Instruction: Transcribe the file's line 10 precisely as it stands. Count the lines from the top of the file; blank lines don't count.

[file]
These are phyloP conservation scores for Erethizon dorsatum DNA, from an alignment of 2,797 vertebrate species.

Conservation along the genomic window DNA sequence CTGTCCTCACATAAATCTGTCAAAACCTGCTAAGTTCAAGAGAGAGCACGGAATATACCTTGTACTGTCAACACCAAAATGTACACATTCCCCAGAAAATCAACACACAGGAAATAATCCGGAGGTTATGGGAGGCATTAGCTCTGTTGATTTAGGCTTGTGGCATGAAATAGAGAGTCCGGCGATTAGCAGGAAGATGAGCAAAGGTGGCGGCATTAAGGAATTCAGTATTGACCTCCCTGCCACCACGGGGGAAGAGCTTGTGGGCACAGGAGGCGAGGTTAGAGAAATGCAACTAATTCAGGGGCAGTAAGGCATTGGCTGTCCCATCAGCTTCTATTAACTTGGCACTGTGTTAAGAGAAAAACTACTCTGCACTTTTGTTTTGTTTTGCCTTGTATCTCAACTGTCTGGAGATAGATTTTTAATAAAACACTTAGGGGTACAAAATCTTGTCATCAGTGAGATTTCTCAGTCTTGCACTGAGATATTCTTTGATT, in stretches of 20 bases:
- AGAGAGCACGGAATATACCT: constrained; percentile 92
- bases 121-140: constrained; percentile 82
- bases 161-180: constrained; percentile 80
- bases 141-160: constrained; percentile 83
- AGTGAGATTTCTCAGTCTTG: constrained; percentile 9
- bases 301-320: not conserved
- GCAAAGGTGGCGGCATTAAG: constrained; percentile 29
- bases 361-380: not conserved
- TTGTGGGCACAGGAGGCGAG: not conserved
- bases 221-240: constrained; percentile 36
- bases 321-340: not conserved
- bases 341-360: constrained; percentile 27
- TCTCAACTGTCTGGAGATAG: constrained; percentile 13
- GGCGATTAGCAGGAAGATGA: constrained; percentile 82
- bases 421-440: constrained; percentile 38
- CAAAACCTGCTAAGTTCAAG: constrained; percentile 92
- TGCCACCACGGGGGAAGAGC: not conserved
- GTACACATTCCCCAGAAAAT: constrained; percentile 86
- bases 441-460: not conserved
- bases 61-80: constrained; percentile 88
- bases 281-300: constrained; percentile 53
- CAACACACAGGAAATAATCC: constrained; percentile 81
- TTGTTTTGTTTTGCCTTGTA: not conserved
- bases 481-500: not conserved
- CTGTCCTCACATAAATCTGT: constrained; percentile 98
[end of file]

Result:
- bases 361-380: not conserved